Child nutrition is vastly different from the nutritional intake of adults. Children’s nutritional recommendations do include similar things as adults, but they don’t need as much food and definitely don’t need as much sugar as many people in society consume. By comparing the nutritional content of foods using the Nutrition Facts panel can help children eat healthier food.
Parents who understand how to use the Daily Values to fit healthier foods in their child’s diet will help their child to have better nutritional health and body weight. Most children do not get enough calcium and iron recommendations for their age. Soda beverages and sugary drinks have taken the place of milk in many children’s diets. Many fast-food restaurants also do not promote healthier food and therefore have lead to obesity in many young children.
When you are looking at your children’s nutritional recommendations, keep in mind that vitamins A and C, iron and calcium have clearly defined recommendations for children.
If you have a child aged one to three, they only need 500 milligrams of calcium each day. One the other hand, a four to eight year old needs 800 milligrams of calcium a day. Caloric recommendations are based on a child’s age, sex, height, weight, and activity level. For most children the nutritional recommendations can be found on the government’s website for dietary heath. You can also find children’s nutritional recommendations on the cereal boxes or other foods they consume.
For example, three ounces of lean beef provides thirty grams of protein. Three ounces is equivalent to the size of a deck of cards. A child aged one to three only needs about one ounce of lean beef a day and a child aged four to thirteen needs less than one ounce. Knowing the children’s nutritional recommendations is the best way to help ensure your child has a healthier diet to grow strong.
Some parents in today’s society believe that forcing their child to clean their plate ensures they are receiving healthier food. What most parents don’t think about is the snacks their child may be eating during the day that contribute to their child being full at dinnertime. Children who do not have healthy eating habits are likely to continue making unhealthy eating choices into adulthood.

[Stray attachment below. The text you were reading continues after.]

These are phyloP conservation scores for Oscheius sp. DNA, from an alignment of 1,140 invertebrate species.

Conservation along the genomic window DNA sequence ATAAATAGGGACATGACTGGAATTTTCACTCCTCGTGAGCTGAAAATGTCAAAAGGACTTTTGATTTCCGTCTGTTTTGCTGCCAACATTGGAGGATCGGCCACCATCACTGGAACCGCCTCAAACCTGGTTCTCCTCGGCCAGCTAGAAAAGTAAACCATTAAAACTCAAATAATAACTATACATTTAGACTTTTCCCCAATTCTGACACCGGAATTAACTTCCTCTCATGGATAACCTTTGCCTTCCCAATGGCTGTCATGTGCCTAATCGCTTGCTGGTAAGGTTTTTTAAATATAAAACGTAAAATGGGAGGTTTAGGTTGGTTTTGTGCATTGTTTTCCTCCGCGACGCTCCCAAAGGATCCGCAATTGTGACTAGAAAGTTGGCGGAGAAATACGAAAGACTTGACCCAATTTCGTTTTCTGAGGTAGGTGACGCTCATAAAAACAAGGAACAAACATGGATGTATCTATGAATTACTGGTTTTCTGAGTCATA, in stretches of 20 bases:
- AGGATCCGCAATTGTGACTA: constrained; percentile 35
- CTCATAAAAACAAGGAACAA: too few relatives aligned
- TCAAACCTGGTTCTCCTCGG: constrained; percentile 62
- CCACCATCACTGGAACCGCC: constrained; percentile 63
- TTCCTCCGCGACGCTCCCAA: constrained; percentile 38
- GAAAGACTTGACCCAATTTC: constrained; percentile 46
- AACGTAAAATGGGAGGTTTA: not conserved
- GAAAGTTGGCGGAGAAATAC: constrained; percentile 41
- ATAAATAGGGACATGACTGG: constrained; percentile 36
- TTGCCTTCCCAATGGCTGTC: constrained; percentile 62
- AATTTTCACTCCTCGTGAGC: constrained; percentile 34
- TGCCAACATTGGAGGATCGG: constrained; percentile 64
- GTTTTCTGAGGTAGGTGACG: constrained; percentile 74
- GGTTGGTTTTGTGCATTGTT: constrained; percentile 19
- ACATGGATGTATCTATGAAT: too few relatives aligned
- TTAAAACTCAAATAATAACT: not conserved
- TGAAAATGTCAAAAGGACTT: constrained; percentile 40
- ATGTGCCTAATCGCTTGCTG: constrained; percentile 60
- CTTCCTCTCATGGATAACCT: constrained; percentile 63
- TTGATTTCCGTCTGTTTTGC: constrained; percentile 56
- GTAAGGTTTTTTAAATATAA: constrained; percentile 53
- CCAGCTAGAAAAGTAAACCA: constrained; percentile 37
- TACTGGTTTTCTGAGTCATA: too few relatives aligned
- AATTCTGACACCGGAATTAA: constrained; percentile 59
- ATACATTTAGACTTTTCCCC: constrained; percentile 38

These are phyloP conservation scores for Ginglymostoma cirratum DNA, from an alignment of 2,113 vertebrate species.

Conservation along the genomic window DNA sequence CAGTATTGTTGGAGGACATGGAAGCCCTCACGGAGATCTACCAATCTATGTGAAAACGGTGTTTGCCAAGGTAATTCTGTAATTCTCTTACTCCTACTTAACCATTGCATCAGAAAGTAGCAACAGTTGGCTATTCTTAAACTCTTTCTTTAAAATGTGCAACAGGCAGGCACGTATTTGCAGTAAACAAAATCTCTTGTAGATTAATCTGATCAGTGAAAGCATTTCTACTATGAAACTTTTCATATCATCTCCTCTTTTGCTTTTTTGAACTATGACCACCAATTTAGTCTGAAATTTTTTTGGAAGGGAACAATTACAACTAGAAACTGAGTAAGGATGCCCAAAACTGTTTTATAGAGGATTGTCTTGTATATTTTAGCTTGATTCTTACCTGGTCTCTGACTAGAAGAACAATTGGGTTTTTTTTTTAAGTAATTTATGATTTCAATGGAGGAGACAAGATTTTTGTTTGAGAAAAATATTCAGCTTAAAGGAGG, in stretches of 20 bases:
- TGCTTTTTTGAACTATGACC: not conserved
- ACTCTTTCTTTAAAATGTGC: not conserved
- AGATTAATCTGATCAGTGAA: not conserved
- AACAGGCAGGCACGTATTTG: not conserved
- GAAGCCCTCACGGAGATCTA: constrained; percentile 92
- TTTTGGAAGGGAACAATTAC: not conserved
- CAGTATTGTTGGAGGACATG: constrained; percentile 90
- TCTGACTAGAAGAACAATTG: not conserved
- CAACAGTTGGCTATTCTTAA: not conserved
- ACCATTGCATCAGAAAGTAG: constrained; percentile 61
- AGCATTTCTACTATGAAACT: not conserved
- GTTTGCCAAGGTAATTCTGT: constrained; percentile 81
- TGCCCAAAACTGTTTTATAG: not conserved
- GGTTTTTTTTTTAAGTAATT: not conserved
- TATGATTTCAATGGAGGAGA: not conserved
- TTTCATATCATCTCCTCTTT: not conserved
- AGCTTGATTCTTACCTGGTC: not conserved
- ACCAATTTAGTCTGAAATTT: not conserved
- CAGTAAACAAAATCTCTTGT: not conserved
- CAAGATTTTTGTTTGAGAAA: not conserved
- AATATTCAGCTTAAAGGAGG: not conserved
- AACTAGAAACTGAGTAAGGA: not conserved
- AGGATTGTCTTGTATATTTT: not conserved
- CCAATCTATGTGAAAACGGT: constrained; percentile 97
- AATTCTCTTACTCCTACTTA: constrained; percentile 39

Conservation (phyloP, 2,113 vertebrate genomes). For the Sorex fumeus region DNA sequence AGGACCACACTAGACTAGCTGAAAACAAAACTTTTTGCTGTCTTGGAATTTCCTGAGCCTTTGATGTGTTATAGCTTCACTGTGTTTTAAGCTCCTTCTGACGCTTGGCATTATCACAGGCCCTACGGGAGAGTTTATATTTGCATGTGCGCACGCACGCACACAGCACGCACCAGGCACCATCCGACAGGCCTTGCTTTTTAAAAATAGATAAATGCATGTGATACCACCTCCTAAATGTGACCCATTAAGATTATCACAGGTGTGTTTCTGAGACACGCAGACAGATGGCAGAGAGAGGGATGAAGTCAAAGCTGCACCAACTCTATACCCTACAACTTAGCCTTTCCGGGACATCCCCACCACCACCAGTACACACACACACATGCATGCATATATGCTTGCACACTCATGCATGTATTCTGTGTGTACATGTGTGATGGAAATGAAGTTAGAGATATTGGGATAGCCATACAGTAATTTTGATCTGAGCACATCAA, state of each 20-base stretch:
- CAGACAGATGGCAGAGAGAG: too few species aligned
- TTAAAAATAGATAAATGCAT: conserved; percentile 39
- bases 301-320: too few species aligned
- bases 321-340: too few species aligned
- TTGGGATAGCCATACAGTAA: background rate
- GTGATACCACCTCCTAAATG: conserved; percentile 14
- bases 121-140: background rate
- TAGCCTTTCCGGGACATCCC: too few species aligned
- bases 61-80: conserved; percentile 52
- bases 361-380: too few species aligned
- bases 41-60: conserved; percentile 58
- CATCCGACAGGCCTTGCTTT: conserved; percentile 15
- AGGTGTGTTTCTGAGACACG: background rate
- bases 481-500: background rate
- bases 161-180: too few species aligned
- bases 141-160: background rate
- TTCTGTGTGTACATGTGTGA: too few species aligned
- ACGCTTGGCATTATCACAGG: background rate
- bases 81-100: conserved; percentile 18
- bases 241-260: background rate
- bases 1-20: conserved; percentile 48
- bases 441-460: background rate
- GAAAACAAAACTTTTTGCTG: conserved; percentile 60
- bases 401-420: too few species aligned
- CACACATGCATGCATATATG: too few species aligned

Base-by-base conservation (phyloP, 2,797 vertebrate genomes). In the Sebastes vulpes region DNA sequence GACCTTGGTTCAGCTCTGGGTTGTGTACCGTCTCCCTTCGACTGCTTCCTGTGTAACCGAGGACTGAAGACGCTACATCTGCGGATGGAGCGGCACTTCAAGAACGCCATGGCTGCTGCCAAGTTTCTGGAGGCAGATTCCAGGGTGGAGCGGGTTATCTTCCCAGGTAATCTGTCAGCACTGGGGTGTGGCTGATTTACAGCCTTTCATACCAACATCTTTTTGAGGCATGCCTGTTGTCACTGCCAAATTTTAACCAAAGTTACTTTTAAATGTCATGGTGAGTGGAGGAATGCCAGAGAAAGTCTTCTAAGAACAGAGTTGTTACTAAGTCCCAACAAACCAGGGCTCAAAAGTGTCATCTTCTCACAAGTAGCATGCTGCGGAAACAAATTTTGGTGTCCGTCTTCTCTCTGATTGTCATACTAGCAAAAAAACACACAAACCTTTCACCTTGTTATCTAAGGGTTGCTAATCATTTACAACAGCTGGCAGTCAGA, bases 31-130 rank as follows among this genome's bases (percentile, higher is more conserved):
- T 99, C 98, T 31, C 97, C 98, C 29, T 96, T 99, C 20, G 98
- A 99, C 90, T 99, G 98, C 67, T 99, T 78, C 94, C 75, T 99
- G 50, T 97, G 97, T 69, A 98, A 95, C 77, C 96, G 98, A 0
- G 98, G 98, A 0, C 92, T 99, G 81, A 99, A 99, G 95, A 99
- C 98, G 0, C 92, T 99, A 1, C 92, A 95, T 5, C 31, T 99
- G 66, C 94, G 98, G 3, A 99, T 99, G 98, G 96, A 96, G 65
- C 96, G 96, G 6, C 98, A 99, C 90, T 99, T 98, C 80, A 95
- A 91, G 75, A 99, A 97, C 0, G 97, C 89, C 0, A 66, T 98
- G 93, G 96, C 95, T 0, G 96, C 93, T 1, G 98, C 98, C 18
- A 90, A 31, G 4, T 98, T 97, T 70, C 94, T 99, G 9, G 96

Taking the time to understand the children’s nutritional recommendations can go a long way to helping your child avoid obesity that leads to diabetes and heart disease. Knowing that your toddler is a picky eater and will not consume the same foods they consumed as an infant will help you make proper decisions for their nutritional diet. Many parents feel that giving their child fruit juice will help their child consume the amount of fruit they need each day. Checking the label on the fruit juice and knowing how much sugar is actually in eight ounces will give you a better idea if the juice is actually benefiting your child’s nutritional recommendations.
For most child nutrition it is recommended that they eat three meals a day and two nutritious snacks, limiting high sugar and high fat foods. Starting to teach your child to have healthier eating habits can prevent many medical problems, including; obesity, osteoporosis, and developing diabetes.
Encourage healthier food for your child by purchasing healthier foods such as milk, fruits, whole-grain bread, vegetables, and avoid fast food, caffeine, juice and soda. Always have a variety of food available and balance the foods your child eats with proper physical activity. Your child’s bones are developing and continually growing at this young age and need enough calcium to stay strong into adulthood.